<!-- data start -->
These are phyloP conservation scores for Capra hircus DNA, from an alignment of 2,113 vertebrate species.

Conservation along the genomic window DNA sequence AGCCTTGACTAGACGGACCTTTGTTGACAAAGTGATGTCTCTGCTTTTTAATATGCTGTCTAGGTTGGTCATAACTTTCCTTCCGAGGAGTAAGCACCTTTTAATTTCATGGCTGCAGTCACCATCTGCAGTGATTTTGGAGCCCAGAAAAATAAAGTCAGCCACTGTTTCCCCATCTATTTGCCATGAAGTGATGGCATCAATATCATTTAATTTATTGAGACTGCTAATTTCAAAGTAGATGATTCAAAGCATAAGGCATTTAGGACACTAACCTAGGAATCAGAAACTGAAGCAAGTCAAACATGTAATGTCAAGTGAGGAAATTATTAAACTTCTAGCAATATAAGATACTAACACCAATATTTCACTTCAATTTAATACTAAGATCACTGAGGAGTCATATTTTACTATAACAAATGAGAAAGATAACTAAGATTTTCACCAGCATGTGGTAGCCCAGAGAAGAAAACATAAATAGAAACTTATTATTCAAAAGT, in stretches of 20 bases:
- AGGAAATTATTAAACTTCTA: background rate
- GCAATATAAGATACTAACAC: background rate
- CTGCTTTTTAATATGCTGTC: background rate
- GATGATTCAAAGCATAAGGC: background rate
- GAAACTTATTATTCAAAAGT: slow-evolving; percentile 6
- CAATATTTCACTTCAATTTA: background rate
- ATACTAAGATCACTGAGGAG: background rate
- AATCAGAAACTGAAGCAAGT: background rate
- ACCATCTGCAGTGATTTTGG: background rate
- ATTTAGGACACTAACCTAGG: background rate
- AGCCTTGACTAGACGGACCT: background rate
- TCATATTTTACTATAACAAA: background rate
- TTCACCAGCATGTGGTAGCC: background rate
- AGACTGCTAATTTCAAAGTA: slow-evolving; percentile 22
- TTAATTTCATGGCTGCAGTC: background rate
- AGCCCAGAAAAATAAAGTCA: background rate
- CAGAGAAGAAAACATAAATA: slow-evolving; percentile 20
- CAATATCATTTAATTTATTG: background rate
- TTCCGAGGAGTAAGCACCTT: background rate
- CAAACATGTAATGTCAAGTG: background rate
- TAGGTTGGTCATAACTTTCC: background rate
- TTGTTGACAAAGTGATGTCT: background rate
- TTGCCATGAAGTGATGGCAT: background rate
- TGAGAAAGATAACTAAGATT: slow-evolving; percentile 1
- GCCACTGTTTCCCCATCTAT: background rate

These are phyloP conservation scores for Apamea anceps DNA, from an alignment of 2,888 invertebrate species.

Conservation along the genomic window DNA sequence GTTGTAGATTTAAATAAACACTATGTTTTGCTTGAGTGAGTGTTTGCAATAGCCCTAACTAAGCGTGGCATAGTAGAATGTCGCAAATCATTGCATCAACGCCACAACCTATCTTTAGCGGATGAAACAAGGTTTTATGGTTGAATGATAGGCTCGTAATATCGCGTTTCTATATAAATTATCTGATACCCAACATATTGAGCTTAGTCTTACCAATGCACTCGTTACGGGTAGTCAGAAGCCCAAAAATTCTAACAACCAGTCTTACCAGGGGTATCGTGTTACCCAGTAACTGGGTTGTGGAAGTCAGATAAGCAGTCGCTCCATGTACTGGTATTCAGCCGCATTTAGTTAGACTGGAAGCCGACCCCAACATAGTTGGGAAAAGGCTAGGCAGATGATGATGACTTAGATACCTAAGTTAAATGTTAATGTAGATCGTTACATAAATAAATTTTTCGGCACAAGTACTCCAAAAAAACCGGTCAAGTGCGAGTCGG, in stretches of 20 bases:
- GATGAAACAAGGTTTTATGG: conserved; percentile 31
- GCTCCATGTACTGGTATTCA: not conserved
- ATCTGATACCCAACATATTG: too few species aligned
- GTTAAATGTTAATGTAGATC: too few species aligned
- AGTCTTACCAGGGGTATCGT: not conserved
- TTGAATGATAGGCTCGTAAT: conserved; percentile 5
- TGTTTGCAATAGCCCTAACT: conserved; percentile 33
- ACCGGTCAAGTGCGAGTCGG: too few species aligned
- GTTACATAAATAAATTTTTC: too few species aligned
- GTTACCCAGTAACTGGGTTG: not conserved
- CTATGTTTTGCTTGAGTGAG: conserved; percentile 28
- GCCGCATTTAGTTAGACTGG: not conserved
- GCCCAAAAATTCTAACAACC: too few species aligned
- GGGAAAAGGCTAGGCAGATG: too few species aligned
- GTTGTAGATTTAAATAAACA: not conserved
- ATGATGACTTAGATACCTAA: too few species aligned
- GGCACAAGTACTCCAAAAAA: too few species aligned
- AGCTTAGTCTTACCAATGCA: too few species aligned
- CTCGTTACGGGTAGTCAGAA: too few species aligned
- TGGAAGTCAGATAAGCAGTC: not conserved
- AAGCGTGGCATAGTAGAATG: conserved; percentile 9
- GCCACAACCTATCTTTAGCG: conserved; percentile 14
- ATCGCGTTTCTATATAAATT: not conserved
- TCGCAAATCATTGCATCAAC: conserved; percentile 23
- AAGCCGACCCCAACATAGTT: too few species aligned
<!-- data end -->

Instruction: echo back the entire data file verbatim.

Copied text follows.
These are phyloP conservation scores for Capra hircus DNA, from an alignment of 2,113 vertebrate species.

Conservation along the genomic window DNA sequence AGCCTTGACTAGACGGACCTTTGTTGACAAAGTGATGTCTCTGCTTTTTAATATGCTGTCTAGGTTGGTCATAACTTTCCTTCCGAGGAGTAAGCACCTTTTAATTTCATGGCTGCAGTCACCATCTGCAGTGATTTTGGAGCCCAGAAAAATAAAGTCAGCCACTGTTTCCCCATCTATTTGCCATGAAGTGATGGCATCAATATCATTTAATTTATTGAGACTGCTAATTTCAAAGTAGATGATTCAAAGCATAAGGCATTTAGGACACTAACCTAGGAATCAGAAACTGAAGCAAGTCAAACATGTAATGTCAAGTGAGGAAATTATTAAACTTCTAGCAATATAAGATACTAACACCAATATTTCACTTCAATTTAATACTAAGATCACTGAGGAGTCATATTTTACTATAACAAATGAGAAAGATAACTAAGATTTTCACCAGCATGTGGTAGCCCAGAGAAGAAAACATAAATAGAAACTTATTATTCAAAAGT, in stretches of 20 bases:
- AGGAAATTATTAAACTTCTA: background rate
- GCAATATAAGATACTAACAC: background rate
- CTGCTTTTTAATATGCTGTC: background rate
- GATGATTCAAAGCATAAGGC: background rate
- GAAACTTATTATTCAAAAGT: slow-evolving; percentile 6
- CAATATTTCACTTCAATTTA: background rate
- ATACTAAGATCACTGAGGAG: background rate
- AATCAGAAACTGAAGCAAGT: background rate
- ACCATCTGCAGTGATTTTGG: background rate
- ATTTAGGACACTAACCTAGG: background rate
- AGCCTTGACTAGACGGACCT: background rate
- TCATATTTTACTATAACAAA: background rate
- TTCACCAGCATGTGGTAGCC: background rate
- AGACTGCTAATTTCAAAGTA: slow-evolving; percentile 22
- TTAATTTCATGGCTGCAGTC: background rate
- AGCCCAGAAAAATAAAGTCA: background rate
- CAGAGAAGAAAACATAAATA: slow-evolving; percentile 20
- CAATATCATTTAATTTATTG: background rate
- TTCCGAGGAGTAAGCACCTT: background rate
- CAAACATGTAATGTCAAGTG: background rate
- TAGGTTGGTCATAACTTTCC: background rate
- TTGTTGACAAAGTGATGTCT: background rate
- TTGCCATGAAGTGATGGCAT: background rate
- TGAGAAAGATAACTAAGATT: slow-evolving; percentile 1
- GCCACTGTTTCCCCATCTAT: background rate

These are phyloP conservation scores for Apamea anceps DNA, from an alignment of 2,888 invertebrate species.

Conservation along the genomic window DNA sequence GTTGTAGATTTAAATAAACACTATGTTTTGCTTGAGTGAGTGTTTGCAATAGCCCTAACTAAGCGTGGCATAGTAGAATGTCGCAAATCATTGCATCAACGCCACAACCTATCTTTAGCGGATGAAACAAGGTTTTATGGTTGAATGATAGGCTCGTAATATCGCGTTTCTATATAAATTATCTGATACCCAACATATTGAGCTTAGTCTTACCAATGCACTCGTTACGGGTAGTCAGAAGCCCAAAAATTCTAACAACCAGTCTTACCAGGGGTATCGTGTTACCCAGTAACTGGGTTGTGGAAGTCAGATAAGCAGTCGCTCCATGTACTGGTATTCAGCCGCATTTAGTTAGACTGGAAGCCGACCCCAACATAGTTGGGAAAAGGCTAGGCAGATGATGATGACTTAGATACCTAAGTTAAATGTTAATGTAGATCGTTACATAAATAAATTTTTCGGCACAAGTACTCCAAAAAAACCGGTCAAGTGCGAGTCGG, in stretches of 20 bases:
- GATGAAACAAGGTTTTATGG: conserved; percentile 31
- GCTCCATGTACTGGTATTCA: not conserved
- ATCTGATACCCAACATATTG: too few species aligned
- GTTAAATGTTAATGTAGATC: too few species aligned
- AGTCTTACCAGGGGTATCGT: not conserved
- TTGAATGATAGGCTCGTAAT: conserved; percentile 5
- TGTTTGCAATAGCCCTAACT: conserved; percentile 33
- ACCGGTCAAGTGCGAGTCGG: too few species aligned
- GTTACATAAATAAATTTTTC: too few species aligned
- GTTACCCAGTAACTGGGTTG: not conserved
- CTATGTTTTGCTTGAGTGAG: conserved; percentile 28
- GCCGCATTTAGTTAGACTGG: not conserved
- GCCCAAAAATTCTAACAACC: too few species aligned
- GGGAAAAGGCTAGGCAGATG: too few species aligned
- GTTGTAGATTTAAATAAACA: not conserved
- ATGATGACTTAGATACCTAA: too few species aligned
- GGCACAAGTACTCCAAAAAA: too few species aligned
- AGCTTAGTCTTACCAATGCA: too few species aligned
- CTCGTTACGGGTAGTCAGAA: too few species aligned
- TGGAAGTCAGATAAGCAGTC: not conserved
- AAGCGTGGCATAGTAGAATG: conserved; percentile 9
- GCCACAACCTATCTTTAGCG: conserved; percentile 14
- ATCGCGTTTCTATATAAATT: not conserved
- TCGCAAATCATTGCATCAAC: conserved; percentile 23
- AAGCCGACCCCAACATAGTT: too few species aligned